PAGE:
Hope for mammoth clone
Wooly mammoth hair, soft tissue and bone marrow have been discovered, which may contain living cells.
The frozen fragments were found 100 metres (328 feet) underground during a summer expedition in the province of Yakutia, Siberia, by an international team of researchers.
In the hope of one day forming a clone, Korean scientists set the team a goal to find living cells of a mammoth during their expedition. Following the team's well-preserved discovery, this is now one step closer to becoming a reality.
Some scientists agree it would be possible to create a clone of the mammoth, which is believed to have died out around 10,000 years ago, if living cells are found. Unfortunately however, it cannot be deciphered whether these cells are living or not until further research has been done, which will take a number of months.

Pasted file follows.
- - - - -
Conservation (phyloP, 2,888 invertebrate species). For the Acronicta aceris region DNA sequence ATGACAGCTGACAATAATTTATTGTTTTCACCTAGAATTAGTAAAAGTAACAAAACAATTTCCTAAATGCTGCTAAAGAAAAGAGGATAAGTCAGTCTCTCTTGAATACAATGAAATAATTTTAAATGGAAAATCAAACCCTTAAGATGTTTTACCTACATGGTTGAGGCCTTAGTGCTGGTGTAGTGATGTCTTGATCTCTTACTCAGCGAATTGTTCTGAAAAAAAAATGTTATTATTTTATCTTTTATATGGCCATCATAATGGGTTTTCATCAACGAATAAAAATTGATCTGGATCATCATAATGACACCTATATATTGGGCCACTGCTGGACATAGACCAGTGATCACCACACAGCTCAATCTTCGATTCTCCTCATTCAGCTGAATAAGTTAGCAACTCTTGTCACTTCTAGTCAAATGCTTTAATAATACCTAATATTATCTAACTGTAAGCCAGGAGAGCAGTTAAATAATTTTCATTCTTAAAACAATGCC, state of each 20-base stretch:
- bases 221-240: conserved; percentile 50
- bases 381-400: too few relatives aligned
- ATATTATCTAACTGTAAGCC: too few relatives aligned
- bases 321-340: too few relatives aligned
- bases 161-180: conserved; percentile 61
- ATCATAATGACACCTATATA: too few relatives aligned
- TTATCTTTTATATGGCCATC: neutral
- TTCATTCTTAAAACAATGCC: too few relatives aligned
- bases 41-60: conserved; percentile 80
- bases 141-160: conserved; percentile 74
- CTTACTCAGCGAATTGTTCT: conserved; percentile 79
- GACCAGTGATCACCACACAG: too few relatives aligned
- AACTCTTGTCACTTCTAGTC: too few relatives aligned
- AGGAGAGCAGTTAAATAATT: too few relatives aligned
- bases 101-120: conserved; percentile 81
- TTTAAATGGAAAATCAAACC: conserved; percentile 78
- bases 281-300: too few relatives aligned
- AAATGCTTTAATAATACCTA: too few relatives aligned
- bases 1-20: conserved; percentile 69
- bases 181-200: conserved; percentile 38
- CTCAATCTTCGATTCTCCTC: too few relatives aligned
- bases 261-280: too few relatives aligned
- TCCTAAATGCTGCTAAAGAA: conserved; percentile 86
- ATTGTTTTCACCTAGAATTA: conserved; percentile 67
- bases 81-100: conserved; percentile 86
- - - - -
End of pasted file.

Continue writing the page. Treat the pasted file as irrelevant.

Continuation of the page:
Much of the genetic code of the extinct animal has already been deciphered following balls of mammoth hair found frozen in the Siberian permafrost. If living cells are found, a recreation may be possible.
Semyon Grigoryev, expedition chief, said: "Only after thorough laboratory research it will be known whether these are living cells or not."